5. Explore Deep Breathing: Try techniques like diaphragmatic breathing to activate your body's relaxation response: Inhale deeply through your nose, allowing your diaphragm to descend, expanding your abdomen, and exhale slowly through your mouth, engaging your diaphragm to facilitate a full and controlled breath.
  6. Experiment with Yoga Nidra: Follow guided Yoga Nidra recordings for systematic NSDR relaxation.
  7. Be Consistent: Make NSDR a regular part of your routine for a few minutes each day to experience its benefits over time. You can do it at the beginning of your day, during your day for an energy or relaxation boost, or before going to bed to obtain better sleep quality – whatever suits your needs best.

What Is the Difference Between NSDR and Meditation?

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Non-Sleep Deep Rest (NSDR) is a comprehensive concept involving various practices designed to induce a state of deep relaxation and rejuvenation akin to the benefits of deep sleep without engaging in traditional sleep. [1] [5]

Unlike meditation, the objective of NSDR goes beyond mental calmness; it aims at a holistic biological rejuvenation of both the body and mind.

Meditation, on the other hand, is a practice centered around cultivating a focused and often relaxed state of mind, promoting mindfulness, redirecting thoughts, improving self-awareness, and achieving a sense of inner calm. [9]

NSDR is based on the practice of yoga nidra, and the term is often used synonymously. Let us take a quick look at that.

Yoga Nidra – Yogic Sleep

Yoga Nidra, also known as “yogic sleep,” is a form of guided meditation that induces a state of conscious relaxation while maintaining awareness. [1]

In Yoga Nidra, you experience systematic guided relaxation, including body scans and breath awareness. While it involves a state of deep relaxation, it is distinct from traditional sleep, as the practitioner hovers between wakefulness and a profoundly relaxed state. [1]

Yoga Nidra is the fundament of NSDR, and yoga nidra recordings are often used in NSDR practices.

How Does NSDR Compare to Napping?

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There have been some naysayers who claim that NSDR is just a new and fancy form of napping. That is not true.

In the duel between Non-Sleep Deep Rest (NSDR) and napping, NSDR emerges as the superior contender, offering a strategic and comprehensive approach to overall well-being. NSDR engages with both body and mind, allowing essential biological processes to unfold during deep relaxation without falling asleep and into your sleep cycle. Unlike napping, which can result in grogginess due to random awakening during sleep cycles, NSDR and yoga nidra target stress reduction, immune system support, and DNA repair. [1] [5]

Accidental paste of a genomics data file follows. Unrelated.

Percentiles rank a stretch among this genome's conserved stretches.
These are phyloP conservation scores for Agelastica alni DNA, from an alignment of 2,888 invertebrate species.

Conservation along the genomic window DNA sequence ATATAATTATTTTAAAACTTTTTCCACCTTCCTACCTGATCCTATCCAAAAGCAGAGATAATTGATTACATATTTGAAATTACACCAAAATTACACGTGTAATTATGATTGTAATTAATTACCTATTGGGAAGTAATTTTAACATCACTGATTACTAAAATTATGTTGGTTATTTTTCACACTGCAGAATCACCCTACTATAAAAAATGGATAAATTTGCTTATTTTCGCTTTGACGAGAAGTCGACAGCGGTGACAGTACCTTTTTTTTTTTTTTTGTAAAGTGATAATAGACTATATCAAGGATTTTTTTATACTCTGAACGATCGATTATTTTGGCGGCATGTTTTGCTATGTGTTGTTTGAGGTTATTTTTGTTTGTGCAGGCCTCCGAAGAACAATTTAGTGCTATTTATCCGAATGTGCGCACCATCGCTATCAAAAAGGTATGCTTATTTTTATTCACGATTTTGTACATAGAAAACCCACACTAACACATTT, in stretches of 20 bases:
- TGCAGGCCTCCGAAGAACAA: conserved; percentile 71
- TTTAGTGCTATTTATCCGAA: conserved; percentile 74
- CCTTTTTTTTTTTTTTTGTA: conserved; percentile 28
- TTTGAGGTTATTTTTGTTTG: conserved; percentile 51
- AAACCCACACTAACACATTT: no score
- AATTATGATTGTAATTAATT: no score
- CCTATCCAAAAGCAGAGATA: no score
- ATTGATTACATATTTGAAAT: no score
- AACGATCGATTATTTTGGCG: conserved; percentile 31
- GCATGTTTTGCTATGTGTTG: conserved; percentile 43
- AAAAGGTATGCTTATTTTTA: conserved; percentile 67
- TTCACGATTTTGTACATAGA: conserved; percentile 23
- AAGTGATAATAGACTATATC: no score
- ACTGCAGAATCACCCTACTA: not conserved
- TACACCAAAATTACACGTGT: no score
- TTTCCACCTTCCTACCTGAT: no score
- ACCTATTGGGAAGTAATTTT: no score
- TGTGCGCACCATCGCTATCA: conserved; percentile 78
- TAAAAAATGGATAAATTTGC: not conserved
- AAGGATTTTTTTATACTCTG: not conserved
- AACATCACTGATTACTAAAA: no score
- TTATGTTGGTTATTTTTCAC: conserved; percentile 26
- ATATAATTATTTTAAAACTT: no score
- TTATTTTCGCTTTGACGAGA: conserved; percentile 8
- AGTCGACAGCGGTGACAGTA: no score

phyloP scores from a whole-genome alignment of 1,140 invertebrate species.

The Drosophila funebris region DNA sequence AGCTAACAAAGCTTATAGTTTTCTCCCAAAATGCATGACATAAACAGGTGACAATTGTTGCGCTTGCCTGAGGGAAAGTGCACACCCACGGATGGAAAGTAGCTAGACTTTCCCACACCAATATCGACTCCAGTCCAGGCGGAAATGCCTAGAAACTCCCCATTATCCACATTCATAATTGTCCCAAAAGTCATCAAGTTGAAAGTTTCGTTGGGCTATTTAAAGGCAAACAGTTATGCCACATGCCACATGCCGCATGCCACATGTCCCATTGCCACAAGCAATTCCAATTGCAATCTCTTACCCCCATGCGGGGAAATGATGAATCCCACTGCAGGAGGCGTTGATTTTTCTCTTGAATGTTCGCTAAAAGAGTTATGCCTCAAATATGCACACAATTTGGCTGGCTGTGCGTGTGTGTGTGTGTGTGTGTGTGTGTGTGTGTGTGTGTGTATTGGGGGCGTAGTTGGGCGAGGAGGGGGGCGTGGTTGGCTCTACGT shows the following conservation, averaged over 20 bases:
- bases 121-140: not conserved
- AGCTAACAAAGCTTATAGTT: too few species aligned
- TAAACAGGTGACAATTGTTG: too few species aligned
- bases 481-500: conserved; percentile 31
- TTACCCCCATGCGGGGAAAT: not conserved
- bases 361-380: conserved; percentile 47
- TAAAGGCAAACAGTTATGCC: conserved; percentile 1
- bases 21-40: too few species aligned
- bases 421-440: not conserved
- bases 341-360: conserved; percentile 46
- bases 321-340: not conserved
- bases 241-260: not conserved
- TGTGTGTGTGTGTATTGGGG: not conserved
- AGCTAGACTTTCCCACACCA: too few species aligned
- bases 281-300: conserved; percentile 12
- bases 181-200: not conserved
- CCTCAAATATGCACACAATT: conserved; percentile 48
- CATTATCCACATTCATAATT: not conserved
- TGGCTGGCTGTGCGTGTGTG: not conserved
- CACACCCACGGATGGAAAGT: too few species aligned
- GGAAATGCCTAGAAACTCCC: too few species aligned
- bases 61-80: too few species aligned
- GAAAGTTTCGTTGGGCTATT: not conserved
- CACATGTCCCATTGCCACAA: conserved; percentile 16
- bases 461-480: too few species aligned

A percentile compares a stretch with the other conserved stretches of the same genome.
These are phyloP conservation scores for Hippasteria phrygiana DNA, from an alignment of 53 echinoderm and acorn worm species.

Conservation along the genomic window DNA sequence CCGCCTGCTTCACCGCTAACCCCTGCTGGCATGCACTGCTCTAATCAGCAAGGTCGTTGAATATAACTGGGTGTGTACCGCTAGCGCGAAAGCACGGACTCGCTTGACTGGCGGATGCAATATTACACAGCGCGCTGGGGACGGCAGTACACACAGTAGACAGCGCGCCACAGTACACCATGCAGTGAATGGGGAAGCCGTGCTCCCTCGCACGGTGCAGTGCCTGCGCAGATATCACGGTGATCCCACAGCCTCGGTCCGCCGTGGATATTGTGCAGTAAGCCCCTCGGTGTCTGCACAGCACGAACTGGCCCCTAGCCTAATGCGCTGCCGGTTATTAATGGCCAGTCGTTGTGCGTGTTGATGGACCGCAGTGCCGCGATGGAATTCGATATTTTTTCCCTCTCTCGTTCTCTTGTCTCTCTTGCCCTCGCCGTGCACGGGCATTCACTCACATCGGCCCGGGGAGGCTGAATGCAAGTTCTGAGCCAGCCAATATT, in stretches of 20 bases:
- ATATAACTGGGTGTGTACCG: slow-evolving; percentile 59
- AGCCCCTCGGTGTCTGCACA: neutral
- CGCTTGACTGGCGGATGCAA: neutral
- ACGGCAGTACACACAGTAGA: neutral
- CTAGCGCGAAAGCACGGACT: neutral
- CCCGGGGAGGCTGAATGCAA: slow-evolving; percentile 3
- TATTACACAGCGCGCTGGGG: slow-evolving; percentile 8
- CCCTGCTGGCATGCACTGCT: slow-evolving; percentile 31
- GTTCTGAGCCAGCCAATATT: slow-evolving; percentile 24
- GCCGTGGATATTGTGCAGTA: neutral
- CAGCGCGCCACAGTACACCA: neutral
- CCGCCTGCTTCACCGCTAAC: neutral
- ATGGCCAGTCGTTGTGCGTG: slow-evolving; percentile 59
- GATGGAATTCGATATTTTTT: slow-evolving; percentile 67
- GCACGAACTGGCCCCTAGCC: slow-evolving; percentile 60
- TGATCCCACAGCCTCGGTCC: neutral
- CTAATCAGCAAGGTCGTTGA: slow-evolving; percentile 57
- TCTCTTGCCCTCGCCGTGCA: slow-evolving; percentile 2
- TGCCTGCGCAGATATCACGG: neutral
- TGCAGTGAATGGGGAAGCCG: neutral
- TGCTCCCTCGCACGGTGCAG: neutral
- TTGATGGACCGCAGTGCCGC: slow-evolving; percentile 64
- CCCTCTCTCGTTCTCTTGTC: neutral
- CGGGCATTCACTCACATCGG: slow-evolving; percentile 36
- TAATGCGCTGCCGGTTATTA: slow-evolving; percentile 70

Napping, while providing a quick energy boost for some, has potential downsides and health risks, such as sleep inertia, disruption of the circadian rhythm, and an increased cardiovascular risk. Regular or prolonged naps have been linked to adverse health effects, impacting the intricate processes of our sleep cycle. [10]

NSDR doesn't offer a mere quick fix but presents a comprehensive wellness program. It goes beyond tackling physical fatigue by addressing mental and emotional health, providing a sustained, holistic approach to wellness. NSDR emerges as the clear victor in the comparison.

While napping can serve as a tool for a quick energy pick-me-up, NSDR's strategic and comprehensive techniques offer a nuanced and balanced approach to optimizing your health.

CARE Loves Biohacking & NSDR Techniques

By crafting your own NSDR protocol or yoga nidra practice, you gain a powerful tool to improve your mental and physical health, optimize your cognitive function, boost your metabolism, and achieve stress relief. [1] [5]

CARE is a great believer in biohacking. We regularly educate ourselves on the latest science-backed biohacking trends and are happy to discuss these with you during your next Health Check-up or CARE event.

Our healthcare specialists will be happy to advise you on specific biohacking practices that suit your personal health goals.

List of References

Blog Author Elena Health Coach at CARE

Elena Iagovitina

Health Coach at CARE Zurich

About the author

Elena is an enthusiastic Health Coach and blog writer at CARE, with a passion for holistic medicine and health. Previously, Elena worked for almost five years as a coach leading retreats, workshops, and seminars. These included mind-body therapy: breath work, meditation, and massage; as well as energy force therapy: reiki, and qi gong; and third expressive therapy: movement, writing and support groups. Elena shares exciting articles on the blog, on the topic of where the alternative and traditional medicine intersect with Western Medicine. Elena is also the driving force behind the CARE community. In her spare time, she enjoys hiking, traveling to remote locations and dancing. You might also see her on the lake of Zurich as a coast guard. Join her on her journey to learn more about health and discover the world of preventive medicine! Visit all articles written by Elena!